- May 20, 2014
3 Steps To Workplace Wellness
Lost workdays due to worker illnesses cost American employers many billions of dollars every year. They also significantly reduce workplace productivity. Especially in the R&D, scientific, engineering, IT, technical and manufacturing fields I cover as an executive recruiter. One solution may be to adopt some of the lifestyle changes of Nagano.
Home to the 1998 Winter Olympics and tucked high in the Japanese Alps, Nagano produces some of the longest life expectancies in the world! For example, women in Nagano have an average life expectancy of 87.2 years according to Japan’s Ministry of Health, Labor and Welfare. This contrasts with 84.7 for women in the state of Hawaii, which has the highest life expectancy in the U.S. This results in the lowest per capita medical costs in Japan, saving consumers and taxpayers many millions of dollars per year.
However, Nagano has not always been a poster child for healthy living. Until 1981, men in particular suffered from high rates of stroke, heart attack and cerebral aneurysm. Much of the blame fell on the area’s high sodium intake. One survey found that Nagano residents averaged 15.1 grams of salt per day due to their high sodium intakes associated with their beloved foods including pickled vegetables and miso soup (which was served three times per day in many homes). That’s almost three times the U.S. maximum daily dietary guidelines!
Then in 1981 three major efforts were undertaken. First, health officials promoted lower sodium intakes. For example, volunteers provided cooking demonstrations at markets near Nagano’s main train station showing onlookers how to prepare similar stables, such as a dish of sesame pork with shiitake mushrooms and sliced pumpkin, with only fractions of the salt! These efforts paid off and by 1990 life expectancies had risen by 3 years for men and 3.5 years for women.
Second, local leaders encouraged vigorous lifestyles. For example, in Matsumoto, officials developed networks of more than 100 walking routes to encourage residents to exercise. Also, community groups and neighborhood associations organized communal walks. Even in the winter, clusters of residents can be found regularly walking along Matsumoto streets, parks, and canals and around its historic medieval castle downtown.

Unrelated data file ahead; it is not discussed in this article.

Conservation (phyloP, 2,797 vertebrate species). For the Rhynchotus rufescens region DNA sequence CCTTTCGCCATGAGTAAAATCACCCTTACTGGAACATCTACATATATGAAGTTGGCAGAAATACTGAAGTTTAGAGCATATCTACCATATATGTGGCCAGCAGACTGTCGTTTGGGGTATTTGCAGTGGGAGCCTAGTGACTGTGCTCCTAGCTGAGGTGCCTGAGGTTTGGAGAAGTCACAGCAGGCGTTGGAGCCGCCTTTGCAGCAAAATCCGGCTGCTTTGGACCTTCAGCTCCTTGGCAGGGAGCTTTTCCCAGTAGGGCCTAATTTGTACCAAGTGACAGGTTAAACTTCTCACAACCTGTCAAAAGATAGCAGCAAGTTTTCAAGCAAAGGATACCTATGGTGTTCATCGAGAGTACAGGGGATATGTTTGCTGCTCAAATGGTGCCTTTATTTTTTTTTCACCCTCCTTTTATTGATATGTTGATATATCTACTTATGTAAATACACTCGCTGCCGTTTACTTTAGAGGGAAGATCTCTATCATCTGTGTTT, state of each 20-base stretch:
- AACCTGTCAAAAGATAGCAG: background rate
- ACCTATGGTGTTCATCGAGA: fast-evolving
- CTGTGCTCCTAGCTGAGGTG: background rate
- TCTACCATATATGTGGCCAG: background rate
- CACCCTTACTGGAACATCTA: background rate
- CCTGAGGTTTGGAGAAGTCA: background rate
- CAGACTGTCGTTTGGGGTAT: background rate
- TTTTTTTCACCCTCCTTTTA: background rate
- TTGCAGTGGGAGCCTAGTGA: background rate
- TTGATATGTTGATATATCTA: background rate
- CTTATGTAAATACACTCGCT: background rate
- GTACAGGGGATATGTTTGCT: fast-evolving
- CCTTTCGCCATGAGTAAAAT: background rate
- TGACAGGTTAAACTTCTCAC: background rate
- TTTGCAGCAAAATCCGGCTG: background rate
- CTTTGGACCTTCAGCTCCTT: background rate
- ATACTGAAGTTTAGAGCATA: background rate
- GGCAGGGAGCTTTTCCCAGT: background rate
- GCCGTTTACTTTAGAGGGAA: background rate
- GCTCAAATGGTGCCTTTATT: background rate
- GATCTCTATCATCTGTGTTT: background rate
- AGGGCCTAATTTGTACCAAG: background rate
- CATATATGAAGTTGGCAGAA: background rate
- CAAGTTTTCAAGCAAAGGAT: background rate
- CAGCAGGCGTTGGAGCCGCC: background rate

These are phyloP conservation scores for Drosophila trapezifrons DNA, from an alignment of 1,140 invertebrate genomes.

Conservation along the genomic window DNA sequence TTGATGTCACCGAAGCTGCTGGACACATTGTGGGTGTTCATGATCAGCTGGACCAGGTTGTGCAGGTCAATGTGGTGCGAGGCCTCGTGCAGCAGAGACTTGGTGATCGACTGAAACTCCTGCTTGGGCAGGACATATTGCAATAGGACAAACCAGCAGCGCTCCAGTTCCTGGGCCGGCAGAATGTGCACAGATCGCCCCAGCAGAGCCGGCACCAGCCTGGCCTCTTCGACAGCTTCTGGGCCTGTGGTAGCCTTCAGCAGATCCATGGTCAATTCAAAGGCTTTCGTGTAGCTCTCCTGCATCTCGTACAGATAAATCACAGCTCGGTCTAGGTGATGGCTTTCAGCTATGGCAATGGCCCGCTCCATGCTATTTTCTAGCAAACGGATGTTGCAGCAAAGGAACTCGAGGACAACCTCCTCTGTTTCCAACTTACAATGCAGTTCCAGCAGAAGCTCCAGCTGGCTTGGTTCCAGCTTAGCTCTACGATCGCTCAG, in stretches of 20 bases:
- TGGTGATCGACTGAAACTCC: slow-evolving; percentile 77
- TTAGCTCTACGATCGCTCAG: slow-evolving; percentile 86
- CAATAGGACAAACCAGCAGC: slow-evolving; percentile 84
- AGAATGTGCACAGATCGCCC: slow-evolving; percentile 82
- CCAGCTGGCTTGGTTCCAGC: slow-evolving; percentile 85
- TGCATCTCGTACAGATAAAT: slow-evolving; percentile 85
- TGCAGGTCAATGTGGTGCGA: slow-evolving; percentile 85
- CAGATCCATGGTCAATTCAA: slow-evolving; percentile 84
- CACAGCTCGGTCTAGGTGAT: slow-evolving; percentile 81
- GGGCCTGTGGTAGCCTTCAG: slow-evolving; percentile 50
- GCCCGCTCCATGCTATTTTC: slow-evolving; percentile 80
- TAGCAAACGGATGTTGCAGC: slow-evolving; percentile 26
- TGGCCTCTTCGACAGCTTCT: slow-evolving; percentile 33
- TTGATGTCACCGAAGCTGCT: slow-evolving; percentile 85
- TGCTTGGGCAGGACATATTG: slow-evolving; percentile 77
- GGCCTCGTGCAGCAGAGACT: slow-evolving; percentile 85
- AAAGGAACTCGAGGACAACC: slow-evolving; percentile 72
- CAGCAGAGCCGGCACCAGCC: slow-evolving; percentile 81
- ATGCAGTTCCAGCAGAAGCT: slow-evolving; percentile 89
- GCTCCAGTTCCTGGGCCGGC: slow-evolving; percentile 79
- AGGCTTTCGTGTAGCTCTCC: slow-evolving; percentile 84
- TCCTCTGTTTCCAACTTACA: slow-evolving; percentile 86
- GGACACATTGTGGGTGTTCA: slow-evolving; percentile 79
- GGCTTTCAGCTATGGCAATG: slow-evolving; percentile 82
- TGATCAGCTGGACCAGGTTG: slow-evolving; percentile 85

Finally, nearly 25% of Nagano residents over 65 are still in the workforce. This is the highest in Japan. Though professor Hiroko Akiyama at the University of Tokyo’s Institute of Gerontology says, “We don’t really know if people in Nagano continue to work because they are healthy, or if they are healthy because they continue to work. But we believe working does affect health.” Therefore, working longer is a catalyst for longevity and better workplace health.
Though adopting all practices of Nagano may not be possible, I believe that all IT recruiters, R&D recruiters, engineering recruiters, scientific recruiters, technical recruiters and the internal management recruiters should instruct their companies and clients to adopt and benefit from some of the three keys to Nagano’s longevity success. For example, sponsoring health and cooking seminars and exercise programs can significantly benefit our American workers making them a lot more healthy and productive.
What are your thoughts?